Wichita teachers union leader blasts district officials
The leader of the Wichita teachers union blasted district officials Friday for their recent decision to create a new administrative position, saying the move is ill-timed and insensitive to teachers.
“Money … is not the issue,” said Steve Wentz, president of United Teachers of Wichita, in a video statement posted on the organization’s Facebook page Friday.
“What is an issue is how this decision and others are made, and how it … lands on employees who have felt continually undervalued by a Board of Education that has consistently said that they want to support and pay teachers more,” he said.
“The disconnect between those words and actions is huge, and it’s absolutely jaw-dropping.”
Superintendent Alicia Thompson was attending the Kansas-Missouri Superintendents Leadership Forum in Kansas City, Mo., on Friday and could not be reached for comment.
“She has been an active participant at the meeting, and hasn’t had the opportunity to view anything on Facebook today,” said district spokeswoman Wendy Johnson.
District officials announced this week that they plan to hire a deputy superintendent, a new second-in-command position that will report directly to Thompson.
Board president Mike Rodee said board members had been considering the position since 2012, when a former chief operating officer resigned and was not replaced.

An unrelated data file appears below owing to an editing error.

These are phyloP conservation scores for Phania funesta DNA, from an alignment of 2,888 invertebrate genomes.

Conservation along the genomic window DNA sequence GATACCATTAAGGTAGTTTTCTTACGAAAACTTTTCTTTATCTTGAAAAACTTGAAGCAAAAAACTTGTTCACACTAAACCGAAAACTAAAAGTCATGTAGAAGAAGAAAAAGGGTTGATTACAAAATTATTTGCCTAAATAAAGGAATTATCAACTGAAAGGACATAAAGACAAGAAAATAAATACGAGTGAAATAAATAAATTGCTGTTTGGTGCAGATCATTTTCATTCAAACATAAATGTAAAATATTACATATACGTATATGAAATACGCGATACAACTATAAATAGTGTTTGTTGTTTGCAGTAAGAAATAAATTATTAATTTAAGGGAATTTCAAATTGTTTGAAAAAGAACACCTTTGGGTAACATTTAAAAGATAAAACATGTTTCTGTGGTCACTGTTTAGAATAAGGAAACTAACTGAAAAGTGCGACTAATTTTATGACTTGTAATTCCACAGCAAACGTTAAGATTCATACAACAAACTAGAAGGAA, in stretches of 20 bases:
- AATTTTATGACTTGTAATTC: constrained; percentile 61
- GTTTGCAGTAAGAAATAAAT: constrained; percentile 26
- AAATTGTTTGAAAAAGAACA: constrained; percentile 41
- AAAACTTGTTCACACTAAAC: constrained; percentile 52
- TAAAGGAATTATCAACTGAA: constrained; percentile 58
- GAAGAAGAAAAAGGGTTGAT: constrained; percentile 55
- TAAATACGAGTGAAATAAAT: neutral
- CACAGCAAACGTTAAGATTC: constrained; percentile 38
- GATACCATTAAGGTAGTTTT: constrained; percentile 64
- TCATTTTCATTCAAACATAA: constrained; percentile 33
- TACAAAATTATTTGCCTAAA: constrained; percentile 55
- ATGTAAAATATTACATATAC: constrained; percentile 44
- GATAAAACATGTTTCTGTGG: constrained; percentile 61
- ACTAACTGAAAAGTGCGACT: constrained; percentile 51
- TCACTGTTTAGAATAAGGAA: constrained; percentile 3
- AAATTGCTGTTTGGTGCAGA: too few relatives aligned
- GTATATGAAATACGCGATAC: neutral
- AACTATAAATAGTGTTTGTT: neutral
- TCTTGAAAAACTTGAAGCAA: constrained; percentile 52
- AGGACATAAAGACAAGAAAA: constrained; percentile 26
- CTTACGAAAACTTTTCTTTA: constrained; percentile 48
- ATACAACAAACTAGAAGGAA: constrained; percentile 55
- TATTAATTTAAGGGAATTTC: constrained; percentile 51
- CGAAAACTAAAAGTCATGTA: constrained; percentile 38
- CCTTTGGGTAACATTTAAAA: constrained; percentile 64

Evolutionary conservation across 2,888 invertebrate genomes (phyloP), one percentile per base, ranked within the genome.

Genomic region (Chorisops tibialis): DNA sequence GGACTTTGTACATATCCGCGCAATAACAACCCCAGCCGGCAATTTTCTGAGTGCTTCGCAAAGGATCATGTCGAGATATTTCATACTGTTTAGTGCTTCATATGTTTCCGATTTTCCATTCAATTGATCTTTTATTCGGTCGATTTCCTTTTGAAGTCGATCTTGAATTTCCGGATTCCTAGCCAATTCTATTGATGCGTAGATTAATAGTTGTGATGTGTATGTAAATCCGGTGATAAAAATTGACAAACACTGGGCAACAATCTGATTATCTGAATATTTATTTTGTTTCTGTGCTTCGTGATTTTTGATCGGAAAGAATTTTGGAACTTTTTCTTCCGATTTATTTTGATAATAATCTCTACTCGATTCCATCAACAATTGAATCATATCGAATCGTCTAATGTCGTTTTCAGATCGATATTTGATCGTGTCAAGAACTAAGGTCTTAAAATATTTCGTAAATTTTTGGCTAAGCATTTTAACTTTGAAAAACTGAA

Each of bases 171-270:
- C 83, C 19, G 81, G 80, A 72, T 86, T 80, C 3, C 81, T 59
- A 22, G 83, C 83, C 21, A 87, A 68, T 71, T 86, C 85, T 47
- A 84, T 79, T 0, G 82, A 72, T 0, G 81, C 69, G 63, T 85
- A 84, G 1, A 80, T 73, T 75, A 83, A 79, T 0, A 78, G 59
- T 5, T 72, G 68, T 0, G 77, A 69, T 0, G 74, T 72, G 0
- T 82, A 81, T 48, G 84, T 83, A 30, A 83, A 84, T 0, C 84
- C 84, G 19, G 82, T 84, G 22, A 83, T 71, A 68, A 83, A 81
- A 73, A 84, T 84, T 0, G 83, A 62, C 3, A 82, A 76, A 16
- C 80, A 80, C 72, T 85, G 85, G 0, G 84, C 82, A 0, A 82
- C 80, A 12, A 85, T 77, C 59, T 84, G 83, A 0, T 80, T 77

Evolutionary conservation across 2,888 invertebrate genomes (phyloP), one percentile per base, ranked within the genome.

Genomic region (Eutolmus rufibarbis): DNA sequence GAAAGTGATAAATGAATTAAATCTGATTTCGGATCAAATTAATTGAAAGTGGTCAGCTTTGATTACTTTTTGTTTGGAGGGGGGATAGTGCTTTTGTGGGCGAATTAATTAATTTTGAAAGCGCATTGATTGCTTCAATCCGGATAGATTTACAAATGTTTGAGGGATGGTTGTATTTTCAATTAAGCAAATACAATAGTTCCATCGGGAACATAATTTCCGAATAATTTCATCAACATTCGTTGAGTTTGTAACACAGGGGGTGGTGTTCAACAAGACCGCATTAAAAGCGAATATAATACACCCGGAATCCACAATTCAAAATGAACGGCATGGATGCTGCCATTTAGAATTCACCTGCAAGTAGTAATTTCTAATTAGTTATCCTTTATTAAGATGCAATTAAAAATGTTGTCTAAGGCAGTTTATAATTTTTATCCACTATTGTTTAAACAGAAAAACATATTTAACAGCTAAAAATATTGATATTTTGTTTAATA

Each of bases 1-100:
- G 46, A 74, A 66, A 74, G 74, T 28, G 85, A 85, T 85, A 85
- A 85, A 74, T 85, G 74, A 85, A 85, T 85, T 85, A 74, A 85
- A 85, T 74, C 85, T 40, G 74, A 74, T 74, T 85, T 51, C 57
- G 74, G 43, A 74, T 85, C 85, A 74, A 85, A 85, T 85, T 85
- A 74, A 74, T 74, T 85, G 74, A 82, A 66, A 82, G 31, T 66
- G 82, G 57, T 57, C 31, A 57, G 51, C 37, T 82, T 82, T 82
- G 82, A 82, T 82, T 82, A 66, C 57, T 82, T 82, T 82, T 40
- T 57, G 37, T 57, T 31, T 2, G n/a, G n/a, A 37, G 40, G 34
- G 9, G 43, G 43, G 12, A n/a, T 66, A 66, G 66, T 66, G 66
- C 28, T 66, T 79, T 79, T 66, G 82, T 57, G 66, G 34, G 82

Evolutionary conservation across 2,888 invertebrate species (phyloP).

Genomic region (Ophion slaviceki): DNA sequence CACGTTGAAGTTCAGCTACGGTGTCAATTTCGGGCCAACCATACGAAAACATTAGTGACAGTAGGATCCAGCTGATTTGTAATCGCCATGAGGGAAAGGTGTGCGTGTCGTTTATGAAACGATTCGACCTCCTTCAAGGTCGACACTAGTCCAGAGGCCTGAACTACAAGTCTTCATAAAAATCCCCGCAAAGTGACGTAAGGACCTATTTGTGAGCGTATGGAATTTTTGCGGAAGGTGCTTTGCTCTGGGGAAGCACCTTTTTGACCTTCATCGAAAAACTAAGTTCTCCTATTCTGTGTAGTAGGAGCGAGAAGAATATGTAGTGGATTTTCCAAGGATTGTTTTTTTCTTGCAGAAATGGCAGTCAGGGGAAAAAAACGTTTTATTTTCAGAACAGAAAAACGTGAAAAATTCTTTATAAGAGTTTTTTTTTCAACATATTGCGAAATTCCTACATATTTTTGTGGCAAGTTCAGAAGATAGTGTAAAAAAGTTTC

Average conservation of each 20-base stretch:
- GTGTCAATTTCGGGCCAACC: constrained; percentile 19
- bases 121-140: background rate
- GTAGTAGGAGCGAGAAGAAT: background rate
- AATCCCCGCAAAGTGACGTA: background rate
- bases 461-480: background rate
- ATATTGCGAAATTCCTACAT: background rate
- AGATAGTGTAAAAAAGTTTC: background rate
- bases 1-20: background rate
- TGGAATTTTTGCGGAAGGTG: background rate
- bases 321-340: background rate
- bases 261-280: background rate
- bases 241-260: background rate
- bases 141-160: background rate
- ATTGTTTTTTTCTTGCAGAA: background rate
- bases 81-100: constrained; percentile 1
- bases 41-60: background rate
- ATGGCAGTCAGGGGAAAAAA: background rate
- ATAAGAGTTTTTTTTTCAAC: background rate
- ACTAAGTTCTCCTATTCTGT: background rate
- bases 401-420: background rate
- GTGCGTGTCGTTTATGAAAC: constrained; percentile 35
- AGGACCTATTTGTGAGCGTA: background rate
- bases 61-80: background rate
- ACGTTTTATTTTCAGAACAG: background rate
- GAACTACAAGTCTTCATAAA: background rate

Rodee said the new administrator would not require additional funding because, “We’ve been carrying over the cost for years, trying to decide if we would put it back in the budget or not.”
Board member Lynn Rogers said the Wichita district operates efficiently and is not top-heavy when it comes to central-office administrators.
Rogers said data collected by the district shows that several other Kansas districts have lower staff-to-administrator ratios and more employees who make more than $100,000 a year.
Wentz, in a video statement recorded from his desk at UTW headquarters, criticized the timing of the decision and urged teachers to contact board members and urge them to reconsider.
He said the district should wait to fill the post until state lawmakers craft a new school finance plan – one that potentially could mean millions more in funding for the Wichita district – following last week’s Kansas Supreme Court ruling.
“We’re not saying they’re top-heavy. In fact, I believe it’s probably a position that should be filled – but not now,” Wentz said.
“Where the money comes from is irrelevant. … It’s how it lands on people. It is the way that it makes people feel and how they seem to feel undervalued, whether it’s intentional or not.”
Wentz also questioned the school board’s commitment to transparency, citing its decision Monday to spend $270,000 on an internet upgrade that happened “without any discussion so the public would know what was going on.”
District officials said the following day that the upgrade was in response to attempted cyber attacks.
“It would be nice to know, at least in a peripheral sense, what had occurred,” Wentz said.
Wichita’s 4,200 teachers are working under the terms of last year’s contract, after the district and the teachers union recently declared an impasse on negotiations. Both sides are expected to meet with a federal mediator later this month.